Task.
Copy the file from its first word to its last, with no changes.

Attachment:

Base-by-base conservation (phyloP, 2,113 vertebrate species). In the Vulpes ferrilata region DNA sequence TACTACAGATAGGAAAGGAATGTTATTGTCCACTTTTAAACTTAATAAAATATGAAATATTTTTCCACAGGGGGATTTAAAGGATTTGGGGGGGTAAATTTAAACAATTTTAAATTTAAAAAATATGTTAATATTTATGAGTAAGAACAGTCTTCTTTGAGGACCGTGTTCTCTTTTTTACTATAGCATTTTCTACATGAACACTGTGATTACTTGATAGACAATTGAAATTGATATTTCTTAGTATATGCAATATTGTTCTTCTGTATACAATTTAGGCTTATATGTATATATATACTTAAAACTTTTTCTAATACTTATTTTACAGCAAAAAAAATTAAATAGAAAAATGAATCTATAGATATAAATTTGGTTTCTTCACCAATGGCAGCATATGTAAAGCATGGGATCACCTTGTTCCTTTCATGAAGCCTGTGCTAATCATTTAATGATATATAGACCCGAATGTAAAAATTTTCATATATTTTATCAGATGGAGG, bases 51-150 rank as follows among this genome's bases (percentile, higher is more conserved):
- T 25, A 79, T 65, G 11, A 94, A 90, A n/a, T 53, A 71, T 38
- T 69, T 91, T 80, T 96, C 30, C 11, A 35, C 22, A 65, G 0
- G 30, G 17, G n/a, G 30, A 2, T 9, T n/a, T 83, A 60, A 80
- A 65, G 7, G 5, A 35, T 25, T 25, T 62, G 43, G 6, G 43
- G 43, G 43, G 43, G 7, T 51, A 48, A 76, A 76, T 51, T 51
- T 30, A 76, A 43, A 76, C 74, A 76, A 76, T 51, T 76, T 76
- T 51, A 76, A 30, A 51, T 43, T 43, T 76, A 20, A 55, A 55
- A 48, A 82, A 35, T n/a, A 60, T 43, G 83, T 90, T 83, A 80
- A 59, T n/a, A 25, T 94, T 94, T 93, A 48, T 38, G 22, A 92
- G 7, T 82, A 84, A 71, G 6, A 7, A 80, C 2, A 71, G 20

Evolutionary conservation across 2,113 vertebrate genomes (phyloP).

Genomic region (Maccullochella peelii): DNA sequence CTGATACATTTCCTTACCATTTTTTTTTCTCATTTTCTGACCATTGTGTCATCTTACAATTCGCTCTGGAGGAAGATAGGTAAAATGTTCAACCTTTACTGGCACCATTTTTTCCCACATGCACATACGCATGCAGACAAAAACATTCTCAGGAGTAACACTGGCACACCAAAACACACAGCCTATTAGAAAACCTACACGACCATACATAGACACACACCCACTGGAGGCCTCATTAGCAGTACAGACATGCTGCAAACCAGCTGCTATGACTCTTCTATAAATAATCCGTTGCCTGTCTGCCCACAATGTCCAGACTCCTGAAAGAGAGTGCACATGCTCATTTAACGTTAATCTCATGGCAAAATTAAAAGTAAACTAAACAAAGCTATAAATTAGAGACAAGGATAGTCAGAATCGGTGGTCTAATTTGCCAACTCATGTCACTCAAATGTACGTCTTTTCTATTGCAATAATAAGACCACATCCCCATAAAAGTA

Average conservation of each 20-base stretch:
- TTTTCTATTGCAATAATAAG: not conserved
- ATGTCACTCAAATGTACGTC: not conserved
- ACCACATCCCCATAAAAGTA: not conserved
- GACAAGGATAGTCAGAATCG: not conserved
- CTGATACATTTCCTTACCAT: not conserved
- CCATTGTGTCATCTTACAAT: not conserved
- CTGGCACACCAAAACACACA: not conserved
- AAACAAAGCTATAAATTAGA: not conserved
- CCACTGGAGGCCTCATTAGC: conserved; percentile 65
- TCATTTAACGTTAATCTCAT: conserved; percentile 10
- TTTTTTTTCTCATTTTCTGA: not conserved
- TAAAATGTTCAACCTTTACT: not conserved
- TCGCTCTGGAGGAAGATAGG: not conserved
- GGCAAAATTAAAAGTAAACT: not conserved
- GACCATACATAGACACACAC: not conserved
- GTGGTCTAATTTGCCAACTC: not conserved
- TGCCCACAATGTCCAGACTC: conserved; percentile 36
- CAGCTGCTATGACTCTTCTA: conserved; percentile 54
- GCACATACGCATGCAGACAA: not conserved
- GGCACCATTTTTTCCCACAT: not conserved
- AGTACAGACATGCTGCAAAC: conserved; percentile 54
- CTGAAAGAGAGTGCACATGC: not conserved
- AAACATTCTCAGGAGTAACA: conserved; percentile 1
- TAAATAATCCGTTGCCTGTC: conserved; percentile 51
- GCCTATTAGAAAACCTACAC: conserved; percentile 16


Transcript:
Base-by-base conservation (phyloP, 2,113 vertebrate species). In the Vulpes ferrilata region DNA sequence TACTACAGATAGGAAAGGAATGTTATTGTCCACTTTTAAACTTAATAAAATATGAAATATTTTTCCACAGGGGGATTTAAAGGATTTGGGGGGGTAAATTTAAACAATTTTAAATTTAAAAAATATGTTAATATTTATGAGTAAGAACAGTCTTCTTTGAGGACCGTGTTCTCTTTTTTACTATAGCATTTTCTACATGAACACTGTGATTACTTGATAGACAATTGAAATTGATATTTCTTAGTATATGCAATATTGTTCTTCTGTATACAATTTAGGCTTATATGTATATATATACTTAAAACTTTTTCTAATACTTATTTTACAGCAAAAAAAATTAAATAGAAAAATGAATCTATAGATATAAATTTGGTTTCTTCACCAATGGCAGCATATGTAAAGCATGGGATCACCTTGTTCCTTTCATGAAGCCTGTGCTAATCATTTAATGATATATAGACCCGAATGTAAAAATTTTCATATATTTTATCAGATGGAGG, bases 51-150 rank as follows among this genome's bases (percentile, higher is more conserved):
- T 25, A 79, T 65, G 11, A 94, A 90, A n/a, T 53, A 71, T 38
- T 69, T 91, T 80, T 96, C 30, C 11, A 35, C 22, A 65, G 0
- G 30, G 17, G n/a, G 30, A 2, T 9, T n/a, T 83, A 60, A 80
- A 65, G 7, G 5, A 35, T 25, T 25, T 62, G 43, G 6, G 43
- G 43, G 43, G 43, G 7, T 51, A 48, A 76, A 76, T 51, T 51
- T 30, A 76, A 43, A 76, C 74, A 76, A 76, T 51, T 76, T 76
- T 51, A 76, A 30, A 51, T 43, T 43, T 76, A 20, A 55, A 55
- A 48, A 82, A 35, T n/a, A 60, T 43, G 83, T 90, T 83, A 80
- A 59, T n/a, A 25, T 94, T 94, T 93, A 48, T 38, G 22, A 92
- G 7, T 82, A 84, A 71, G 6, A 7, A 80, C 2, A 71, G 20

Evolutionary conservation across 2,113 vertebrate genomes (phyloP).

Genomic region (Maccullochella peelii): DNA sequence CTGATACATTTCCTTACCATTTTTTTTTCTCATTTTCTGACCATTGTGTCATCTTACAATTCGCTCTGGAGGAAGATAGGTAAAATGTTCAACCTTTACTGGCACCATTTTTTCCCACATGCACATACGCATGCAGACAAAAACATTCTCAGGAGTAACACTGGCACACCAAAACACACAGCCTATTAGAAAACCTACACGACCATACATAGACACACACCCACTGGAGGCCTCATTAGCAGTACAGACATGCTGCAAACCAGCTGCTATGACTCTTCTATAAATAATCCGTTGCCTGTCTGCCCACAATGTCCAGACTCCTGAAAGAGAGTGCACATGCTCATTTAACGTTAATCTCATGGCAAAATTAAAAGTAAACTAAACAAAGCTATAAATTAGAGACAAGGATAGTCAGAATCGGTGGTCTAATTTGCCAACTCATGTCACTCAAATGTACGTCTTTTCTATTGCAATAATAAGACCACATCCCCATAAAAGTA

Average conservation of each 20-base stretch:
- TTTTCTATTGCAATAATAAG: not conserved
- ATGTCACTCAAATGTACGTC: not conserved
- ACCACATCCCCATAAAAGTA: not conserved
- GACAAGGATAGTCAGAATCG: not conserved
- CTGATACATTTCCTTACCAT: not conserved
- CCATTGTGTCATCTTACAAT: not conserved
- CTGGCACACCAAAACACACA: not conserved
- AAACAAAGCTATAAATTAGA: not conserved
- CCACTGGAGGCCTCATTAGC: conserved; percentile 65
- TCATTTAACGTTAATCTCAT: conserved; percentile 10
- TTTTTTTTCTCATTTTCTGA: not conserved
- TAAAATGTTCAACCTTTACT: not conserved
- TCGCTCTGGAGGAAGATAGG: not conserved
- GGCAAAATTAAAAGTAAACT: not conserved
- GACCATACATAGACACACAC: not conserved
- GTGGTCTAATTTGCCAACTC: not conserved
- TGCCCACAATGTCCAGACTC: conserved; percentile 36
- CAGCTGCTATGACTCTTCTA: conserved; percentile 54
- GCACATACGCATGCAGACAA: not conserved
- GGCACCATTTTTTCCCACAT: not conserved
- AGTACAGACATGCTGCAAAC: conserved; percentile 54
- CTGAAAGAGAGTGCACATGC: not conserved
- AAACATTCTCAGGAGTAACA: conserved; percentile 1
- TAAATAATCCGTTGCCTGTC: conserved; percentile 51
- GCCTATTAGAAAACCTACAC: conserved; percentile 16